If you want easy lease renewals, low-to-no annual rent increases and more freedom, you’ll want to make sure your landlord enjoys having you as a tenant.

DIY Repairs in a Rental

How do you make the landlord like you? Well, the key may be to leave them alone and tackle some DIY repairs yourself.

Landlords are busy people. They have other tenants and other demands on their time. When you inundate them with small maintenance requests, you make their job more difficult.

If you become known as a difficult tenant, they’re more likely to up your rent when the time comes. While you don’t want to make every repair yourself, you should limit your requests to necessities.

Here are some quick tips on when to contact your landlord—and when to take on DIY repairs.

Safety Issues: Contact the Landlord

Legally, your landlord has to provide a safe place for you to live. If your rental has any issues putting either your health or safety at risk, you should contact your landlord. Here are some examples of items you shouldn’t try to DIY repair:

  • Broken windows or door locks
  • Light fixtures or ceiling fans that spark or pop when turned on
  • Evidence of burning around light switches
  • Damaged electrical outlets
  • Malfunctioning or broken smoke and carbon monoxide detectors
  • Leaking or broken appliances, cooling and heating systems

You also should ask your landlord to fix these problems as well:

  • Clogged gutters: removing leaves and debris from gutters is time consuming and can be dangerous.
  • Damaged door and window screens: since these will stay with the rental when you move, you should leave them up to your landlord to repair.
  • Roof damage: leaking or damaged roofs require professional repairs.
  • Rodent infestations: rodents can eat through walls and wiring, causing bigger problems later on. Let you landlord know immediately if you spot rodents in your rental.

Cosmetic Issues You Can DIY

Cosmetic issues are tricky. In most states, your landlord isn’t required to make cosmetic repairs, and while many landlords are happy to, you’ll get a bad rep if you contact them about every single blemish.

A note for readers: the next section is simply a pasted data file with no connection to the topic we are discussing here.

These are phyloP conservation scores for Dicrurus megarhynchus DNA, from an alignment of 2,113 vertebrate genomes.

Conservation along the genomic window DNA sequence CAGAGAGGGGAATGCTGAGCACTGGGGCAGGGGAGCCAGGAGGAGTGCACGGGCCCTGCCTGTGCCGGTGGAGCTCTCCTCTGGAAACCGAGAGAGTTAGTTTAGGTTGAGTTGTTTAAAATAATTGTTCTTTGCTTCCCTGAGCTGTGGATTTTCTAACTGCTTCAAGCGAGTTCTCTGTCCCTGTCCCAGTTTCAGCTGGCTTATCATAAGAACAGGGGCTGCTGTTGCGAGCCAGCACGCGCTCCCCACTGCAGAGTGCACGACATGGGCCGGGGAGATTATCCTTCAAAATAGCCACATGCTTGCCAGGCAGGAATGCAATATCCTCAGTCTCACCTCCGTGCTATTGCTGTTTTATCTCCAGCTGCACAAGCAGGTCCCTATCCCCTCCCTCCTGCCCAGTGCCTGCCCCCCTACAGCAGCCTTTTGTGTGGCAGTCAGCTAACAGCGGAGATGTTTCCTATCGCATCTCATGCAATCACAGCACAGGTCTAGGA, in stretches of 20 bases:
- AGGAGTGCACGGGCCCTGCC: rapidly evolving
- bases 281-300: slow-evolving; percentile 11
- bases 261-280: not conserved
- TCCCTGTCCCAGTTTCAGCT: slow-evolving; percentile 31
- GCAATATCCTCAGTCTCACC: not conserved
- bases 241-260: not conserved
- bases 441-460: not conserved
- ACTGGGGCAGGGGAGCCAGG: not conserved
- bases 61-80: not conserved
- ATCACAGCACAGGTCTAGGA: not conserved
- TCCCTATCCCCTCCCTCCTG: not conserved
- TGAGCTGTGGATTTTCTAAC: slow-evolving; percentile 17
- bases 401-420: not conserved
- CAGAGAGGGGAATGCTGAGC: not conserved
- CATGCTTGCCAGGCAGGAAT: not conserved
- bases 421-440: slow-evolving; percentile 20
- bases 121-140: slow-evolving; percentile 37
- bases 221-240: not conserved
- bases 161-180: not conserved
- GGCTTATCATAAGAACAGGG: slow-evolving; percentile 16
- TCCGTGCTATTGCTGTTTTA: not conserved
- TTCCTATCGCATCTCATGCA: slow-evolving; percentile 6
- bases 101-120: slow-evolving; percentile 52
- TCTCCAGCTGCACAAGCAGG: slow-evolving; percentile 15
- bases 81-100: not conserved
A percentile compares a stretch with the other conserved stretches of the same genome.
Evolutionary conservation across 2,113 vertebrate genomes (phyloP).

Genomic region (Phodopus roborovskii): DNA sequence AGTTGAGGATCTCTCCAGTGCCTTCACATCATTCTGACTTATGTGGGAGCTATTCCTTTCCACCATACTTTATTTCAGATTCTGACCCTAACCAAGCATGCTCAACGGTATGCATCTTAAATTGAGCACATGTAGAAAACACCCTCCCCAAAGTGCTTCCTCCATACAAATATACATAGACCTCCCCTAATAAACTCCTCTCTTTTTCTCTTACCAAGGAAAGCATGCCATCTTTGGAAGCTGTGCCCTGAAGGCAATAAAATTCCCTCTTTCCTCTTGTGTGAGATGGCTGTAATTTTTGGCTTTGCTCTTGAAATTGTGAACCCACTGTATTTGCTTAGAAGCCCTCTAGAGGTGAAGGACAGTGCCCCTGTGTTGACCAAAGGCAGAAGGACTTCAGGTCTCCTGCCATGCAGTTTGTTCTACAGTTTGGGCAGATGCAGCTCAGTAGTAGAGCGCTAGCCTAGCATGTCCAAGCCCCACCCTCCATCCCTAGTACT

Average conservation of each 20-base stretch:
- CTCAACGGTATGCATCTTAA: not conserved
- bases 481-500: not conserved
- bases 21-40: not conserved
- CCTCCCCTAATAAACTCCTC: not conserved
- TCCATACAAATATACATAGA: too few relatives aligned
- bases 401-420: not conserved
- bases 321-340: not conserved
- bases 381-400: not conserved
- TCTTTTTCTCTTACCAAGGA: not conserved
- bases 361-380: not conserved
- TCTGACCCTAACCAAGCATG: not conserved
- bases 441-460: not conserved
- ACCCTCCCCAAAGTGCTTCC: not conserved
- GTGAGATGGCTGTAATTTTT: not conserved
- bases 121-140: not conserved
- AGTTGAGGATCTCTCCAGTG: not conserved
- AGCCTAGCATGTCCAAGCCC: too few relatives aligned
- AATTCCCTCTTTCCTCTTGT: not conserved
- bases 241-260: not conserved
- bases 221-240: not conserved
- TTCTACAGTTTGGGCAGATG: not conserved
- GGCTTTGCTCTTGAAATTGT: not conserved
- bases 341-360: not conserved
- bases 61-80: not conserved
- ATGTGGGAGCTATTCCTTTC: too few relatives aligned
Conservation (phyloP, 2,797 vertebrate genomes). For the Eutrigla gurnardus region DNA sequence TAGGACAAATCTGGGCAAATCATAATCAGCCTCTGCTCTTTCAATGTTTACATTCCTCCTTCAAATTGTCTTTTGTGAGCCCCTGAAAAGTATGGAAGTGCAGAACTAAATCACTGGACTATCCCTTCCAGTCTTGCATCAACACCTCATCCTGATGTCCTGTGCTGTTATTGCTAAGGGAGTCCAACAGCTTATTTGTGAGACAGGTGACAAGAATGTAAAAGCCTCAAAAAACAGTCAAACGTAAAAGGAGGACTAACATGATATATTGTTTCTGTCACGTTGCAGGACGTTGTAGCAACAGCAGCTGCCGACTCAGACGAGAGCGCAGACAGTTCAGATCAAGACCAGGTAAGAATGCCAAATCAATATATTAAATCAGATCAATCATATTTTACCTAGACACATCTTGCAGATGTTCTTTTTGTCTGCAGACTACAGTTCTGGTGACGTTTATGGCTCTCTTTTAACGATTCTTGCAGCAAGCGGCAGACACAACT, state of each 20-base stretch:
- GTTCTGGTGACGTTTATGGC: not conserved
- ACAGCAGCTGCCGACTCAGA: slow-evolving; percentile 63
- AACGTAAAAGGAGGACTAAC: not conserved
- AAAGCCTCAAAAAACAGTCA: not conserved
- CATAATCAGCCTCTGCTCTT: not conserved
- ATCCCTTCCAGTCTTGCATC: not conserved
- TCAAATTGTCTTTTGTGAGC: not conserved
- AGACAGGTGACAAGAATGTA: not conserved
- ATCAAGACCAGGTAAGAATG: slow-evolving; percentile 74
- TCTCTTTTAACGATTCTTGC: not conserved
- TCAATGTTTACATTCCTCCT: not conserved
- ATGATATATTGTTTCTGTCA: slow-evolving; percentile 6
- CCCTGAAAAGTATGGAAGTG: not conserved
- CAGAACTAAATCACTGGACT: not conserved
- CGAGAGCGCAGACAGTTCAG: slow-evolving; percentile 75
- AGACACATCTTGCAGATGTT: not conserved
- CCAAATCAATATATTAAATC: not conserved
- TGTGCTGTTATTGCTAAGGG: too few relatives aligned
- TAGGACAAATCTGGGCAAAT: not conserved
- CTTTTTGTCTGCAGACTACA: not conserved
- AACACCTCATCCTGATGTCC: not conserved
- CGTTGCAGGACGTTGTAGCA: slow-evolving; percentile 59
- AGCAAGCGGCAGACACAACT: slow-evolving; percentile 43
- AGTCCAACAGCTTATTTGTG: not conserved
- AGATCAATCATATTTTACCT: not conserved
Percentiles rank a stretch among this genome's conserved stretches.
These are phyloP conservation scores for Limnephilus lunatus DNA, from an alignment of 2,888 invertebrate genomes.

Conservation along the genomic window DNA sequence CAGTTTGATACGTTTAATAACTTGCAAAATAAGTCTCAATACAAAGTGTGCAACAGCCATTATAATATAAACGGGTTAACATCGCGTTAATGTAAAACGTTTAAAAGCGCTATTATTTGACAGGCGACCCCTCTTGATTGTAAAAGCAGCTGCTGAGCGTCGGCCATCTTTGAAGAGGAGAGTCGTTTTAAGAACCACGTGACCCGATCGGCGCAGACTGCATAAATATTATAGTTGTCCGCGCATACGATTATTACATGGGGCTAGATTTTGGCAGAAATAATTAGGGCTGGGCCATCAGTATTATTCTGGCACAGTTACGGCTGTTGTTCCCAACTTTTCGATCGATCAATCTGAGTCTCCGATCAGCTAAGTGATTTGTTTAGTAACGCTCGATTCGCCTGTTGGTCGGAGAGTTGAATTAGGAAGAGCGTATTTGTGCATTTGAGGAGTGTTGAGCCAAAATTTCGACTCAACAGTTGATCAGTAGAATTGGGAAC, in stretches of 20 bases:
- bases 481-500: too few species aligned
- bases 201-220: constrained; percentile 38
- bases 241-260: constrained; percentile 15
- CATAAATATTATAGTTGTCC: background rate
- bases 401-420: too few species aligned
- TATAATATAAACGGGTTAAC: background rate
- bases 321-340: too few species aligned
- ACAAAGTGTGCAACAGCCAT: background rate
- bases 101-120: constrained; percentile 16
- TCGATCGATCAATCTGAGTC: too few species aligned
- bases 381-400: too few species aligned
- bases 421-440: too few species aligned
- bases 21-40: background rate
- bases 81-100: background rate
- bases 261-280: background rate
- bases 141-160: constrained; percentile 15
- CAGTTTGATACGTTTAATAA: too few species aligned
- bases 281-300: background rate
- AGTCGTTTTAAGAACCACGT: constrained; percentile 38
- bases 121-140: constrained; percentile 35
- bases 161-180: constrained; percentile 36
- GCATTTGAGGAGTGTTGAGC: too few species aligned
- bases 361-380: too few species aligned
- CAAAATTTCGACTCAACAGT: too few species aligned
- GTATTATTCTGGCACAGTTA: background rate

Try to limit your requests to substantial issues and fix the rest yourself if you’re able.

Here are some examples of DIY repairs you can take care of on your own:

  • Loose cabinet hardware: most drawer pulls and knobs can be tightened with a screwdriver.
  • Stuck drawers: if a drawer is just off track, remove the drawer, line up the tracking and re-install.
  • Liners for cabinets and drawers: hardware stores sell inexpensive, self-sticking liners for cabinets and drawers.

Routine DIY Repairs and Maintenance

Want to be your landlord’s favorite tenant? Then treat your rental like you own it.

The more you’re willing to do small DIY repairs and maintenance yourself, the more your landlord will appreciate having you as a tenant.

Here’s what you should do yourself:

  • Unclog toilets, sinks and bathtubs
  • Replace AC filters
  • Replace smoke detector batteries
  • Clean range hood filters
  • Clean refrigerator coils
  • Replace light bulbs

This article was originally published by  on realtor.com. See the original article here

The Rental Resume: A Step-by-Step Guide

Looking for a new rental is a lot like applying for a job.

The Rental Resume: A Step-by-Step Guide

During a job interview you size up the supervisor and the position while the supervisor determines if you’ll be a good fit. When applying for a rental, you try to find out if it’s the right place for you as the landlord or manager sizes up whether you’ll be a good tenant.

Just as you wouldn’t want to go into a job interview without a well-polished resume, you shouldn’t go into a meeting with a landlord and walk-through unprepared. Having a rental resume to give your potential landlord will make a great first impression. Here is everything yours should include: